The emotional bond a child secures with its parents has a greater impact on its education than previously thought, a report suggests.
The Sutton Trust study says children's early attachment to parents has far-reaching consequences for their ability to speak, learn and think.
Parents who are insecure themselves find it harder to provide children with security, it says.
And the report calls for more help so parents can develop such crucial bonds.
The study focuses on the application of the theory of attachment - a key theory in child development and psychology.
This says the degree to which children are secure and resilient as they grow up depends on their own early experiences with their mothers and fathers and how they have bonded.
But the report from the Sutton Trust education charity, entitled Baby Bonds, makes the case that it has an important impact on children's future educational chances as well as their emotional well-being.
It is based on an analysis of more than 100 studies on the issue, including home visits and assessments and observations of children in a range of countries.
The trust argues that although psychologists have been aware of attachment theory, it has not been seen by policy makers as a key influence on educational attainment. And it asks them to take this into account.
The report says when babies and toddlers do not form these strong parental bonds - known as secure attachment - they are more likely to exhibit poor language and poor behaviour before they reach school.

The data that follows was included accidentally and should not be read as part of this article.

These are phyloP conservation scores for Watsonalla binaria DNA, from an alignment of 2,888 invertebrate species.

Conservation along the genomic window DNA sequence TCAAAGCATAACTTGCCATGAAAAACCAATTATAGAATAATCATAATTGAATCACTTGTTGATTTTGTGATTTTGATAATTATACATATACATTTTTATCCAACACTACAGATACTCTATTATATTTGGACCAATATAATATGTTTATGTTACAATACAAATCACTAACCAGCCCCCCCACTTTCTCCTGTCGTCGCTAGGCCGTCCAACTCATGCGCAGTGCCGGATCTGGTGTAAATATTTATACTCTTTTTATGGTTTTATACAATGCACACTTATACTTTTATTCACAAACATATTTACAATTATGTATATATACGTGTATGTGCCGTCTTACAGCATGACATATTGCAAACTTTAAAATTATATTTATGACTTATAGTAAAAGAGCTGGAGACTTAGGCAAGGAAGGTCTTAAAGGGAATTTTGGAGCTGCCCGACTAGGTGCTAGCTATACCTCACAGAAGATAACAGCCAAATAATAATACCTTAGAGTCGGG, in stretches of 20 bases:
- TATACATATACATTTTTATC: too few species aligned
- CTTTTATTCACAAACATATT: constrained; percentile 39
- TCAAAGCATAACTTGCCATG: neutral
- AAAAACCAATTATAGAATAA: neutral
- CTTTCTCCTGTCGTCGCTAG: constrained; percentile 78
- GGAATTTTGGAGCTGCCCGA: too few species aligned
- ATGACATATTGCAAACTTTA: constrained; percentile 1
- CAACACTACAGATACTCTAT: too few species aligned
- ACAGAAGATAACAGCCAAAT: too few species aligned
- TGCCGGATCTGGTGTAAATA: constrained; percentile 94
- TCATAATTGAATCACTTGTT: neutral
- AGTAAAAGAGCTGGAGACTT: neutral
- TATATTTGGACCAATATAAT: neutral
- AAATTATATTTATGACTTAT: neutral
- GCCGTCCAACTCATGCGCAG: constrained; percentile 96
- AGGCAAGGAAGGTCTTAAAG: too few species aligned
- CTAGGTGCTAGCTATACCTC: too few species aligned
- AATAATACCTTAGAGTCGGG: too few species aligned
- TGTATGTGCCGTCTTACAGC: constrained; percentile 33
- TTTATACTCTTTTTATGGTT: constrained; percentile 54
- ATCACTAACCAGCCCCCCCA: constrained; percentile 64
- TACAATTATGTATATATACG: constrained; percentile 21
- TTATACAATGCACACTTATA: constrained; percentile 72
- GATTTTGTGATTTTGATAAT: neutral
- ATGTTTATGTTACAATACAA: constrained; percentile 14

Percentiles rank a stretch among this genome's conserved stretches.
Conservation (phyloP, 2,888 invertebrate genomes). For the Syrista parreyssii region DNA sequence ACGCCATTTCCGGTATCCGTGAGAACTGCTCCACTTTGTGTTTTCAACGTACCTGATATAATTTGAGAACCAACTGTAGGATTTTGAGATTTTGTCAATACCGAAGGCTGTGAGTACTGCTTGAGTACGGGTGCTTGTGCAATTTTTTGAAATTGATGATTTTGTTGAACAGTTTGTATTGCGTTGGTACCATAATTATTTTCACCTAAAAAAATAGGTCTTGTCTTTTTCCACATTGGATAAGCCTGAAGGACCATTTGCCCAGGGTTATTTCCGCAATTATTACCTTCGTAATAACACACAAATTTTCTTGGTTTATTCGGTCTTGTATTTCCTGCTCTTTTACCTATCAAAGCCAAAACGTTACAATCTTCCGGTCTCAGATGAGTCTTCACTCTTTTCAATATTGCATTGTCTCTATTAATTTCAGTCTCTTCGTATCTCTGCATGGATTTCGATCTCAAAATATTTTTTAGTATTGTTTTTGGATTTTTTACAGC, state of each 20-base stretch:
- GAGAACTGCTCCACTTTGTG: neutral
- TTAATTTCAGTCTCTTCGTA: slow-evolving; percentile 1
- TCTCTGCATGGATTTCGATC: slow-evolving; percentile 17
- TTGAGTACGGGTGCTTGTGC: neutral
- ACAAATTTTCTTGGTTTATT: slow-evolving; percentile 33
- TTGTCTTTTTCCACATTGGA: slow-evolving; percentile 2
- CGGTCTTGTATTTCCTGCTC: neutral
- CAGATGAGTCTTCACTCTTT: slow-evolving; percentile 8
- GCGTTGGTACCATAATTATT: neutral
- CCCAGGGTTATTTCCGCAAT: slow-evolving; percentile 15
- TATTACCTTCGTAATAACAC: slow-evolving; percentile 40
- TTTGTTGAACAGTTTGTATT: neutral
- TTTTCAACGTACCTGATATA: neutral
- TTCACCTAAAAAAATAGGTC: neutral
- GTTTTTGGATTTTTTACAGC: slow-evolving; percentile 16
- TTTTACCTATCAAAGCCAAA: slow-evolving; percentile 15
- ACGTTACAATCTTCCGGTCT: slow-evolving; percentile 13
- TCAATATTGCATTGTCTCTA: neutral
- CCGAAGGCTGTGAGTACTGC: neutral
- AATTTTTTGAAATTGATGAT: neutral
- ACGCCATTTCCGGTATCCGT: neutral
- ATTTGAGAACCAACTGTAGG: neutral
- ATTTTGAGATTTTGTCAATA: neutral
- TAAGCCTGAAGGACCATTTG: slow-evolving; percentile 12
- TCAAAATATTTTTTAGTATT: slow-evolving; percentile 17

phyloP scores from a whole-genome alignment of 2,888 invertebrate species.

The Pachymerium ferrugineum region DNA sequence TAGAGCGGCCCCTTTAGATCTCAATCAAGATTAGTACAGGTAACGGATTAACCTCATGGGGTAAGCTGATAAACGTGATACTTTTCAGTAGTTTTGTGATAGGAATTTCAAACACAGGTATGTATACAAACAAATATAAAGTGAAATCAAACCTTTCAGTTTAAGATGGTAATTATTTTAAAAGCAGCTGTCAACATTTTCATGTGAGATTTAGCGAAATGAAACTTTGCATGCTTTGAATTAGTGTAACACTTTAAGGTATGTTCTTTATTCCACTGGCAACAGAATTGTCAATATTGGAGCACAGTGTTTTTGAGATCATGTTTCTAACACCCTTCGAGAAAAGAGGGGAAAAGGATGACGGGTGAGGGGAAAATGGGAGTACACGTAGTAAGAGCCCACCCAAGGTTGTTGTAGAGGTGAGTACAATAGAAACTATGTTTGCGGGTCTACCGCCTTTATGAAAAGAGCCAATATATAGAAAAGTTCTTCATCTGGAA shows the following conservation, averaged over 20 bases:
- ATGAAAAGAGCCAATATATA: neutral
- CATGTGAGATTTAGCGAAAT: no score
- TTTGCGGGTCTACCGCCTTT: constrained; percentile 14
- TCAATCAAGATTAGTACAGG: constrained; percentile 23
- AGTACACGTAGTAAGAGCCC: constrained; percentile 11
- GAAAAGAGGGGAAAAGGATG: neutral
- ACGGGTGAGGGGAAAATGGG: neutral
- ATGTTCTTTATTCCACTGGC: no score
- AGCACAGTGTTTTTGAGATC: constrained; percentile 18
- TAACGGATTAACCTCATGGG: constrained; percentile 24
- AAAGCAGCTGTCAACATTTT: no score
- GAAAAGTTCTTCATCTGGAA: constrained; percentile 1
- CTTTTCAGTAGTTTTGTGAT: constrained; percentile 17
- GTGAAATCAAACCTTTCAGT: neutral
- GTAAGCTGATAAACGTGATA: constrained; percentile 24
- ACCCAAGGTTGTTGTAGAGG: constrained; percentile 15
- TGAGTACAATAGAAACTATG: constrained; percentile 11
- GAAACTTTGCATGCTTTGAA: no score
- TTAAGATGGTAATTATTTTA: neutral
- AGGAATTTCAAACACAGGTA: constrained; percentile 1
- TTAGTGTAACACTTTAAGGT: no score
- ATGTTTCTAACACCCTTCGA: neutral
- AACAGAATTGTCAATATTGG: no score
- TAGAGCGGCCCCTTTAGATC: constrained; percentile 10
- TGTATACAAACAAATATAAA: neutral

And it cites international studies which suggest this continues late into life, with insecure children more likely to leave school early or duck out of employment or training.
They are also more likely to suffer from aggression, defiance and hyperactivity later in life.
The Sutton Trust says its analysis of the research suggests that about 40% of children in the UK lack a secure attachment with their parents.
Lead author Sophie Moullin said that when her team looked at large scale representative studies in a number of countries they all found, from their observations, that between 38% and 42% of children suffered from poor attachment in all the different study locations.
She added: "Secure attachment really helps children with emotional and social development and at school it really helps them to manage their behaviour. These are the things that teachers will tell you that are stopping children from learning.
"It's really only as we understand more about these behaviour problems that we have decided that a lot of it goes back to this early bonding with parents."
Research director at the trust Conor Ryan said: "Better bonding between parents and babies could lead to more social mobility, as there is such a clear link to education, behaviour and future employment.
"The educational divide emerges early in life, with a 19-month school readiness gap between the most and least advantaged children by the age of five.
"This report clearly identifies the fundamental role secure attachment could have in narrowing that school readiness gap and improving children's life chances.
"More support from health visitors, children's centres and local authorities in helping parents improve how they bond with young children could play a role in narrowing the education gap."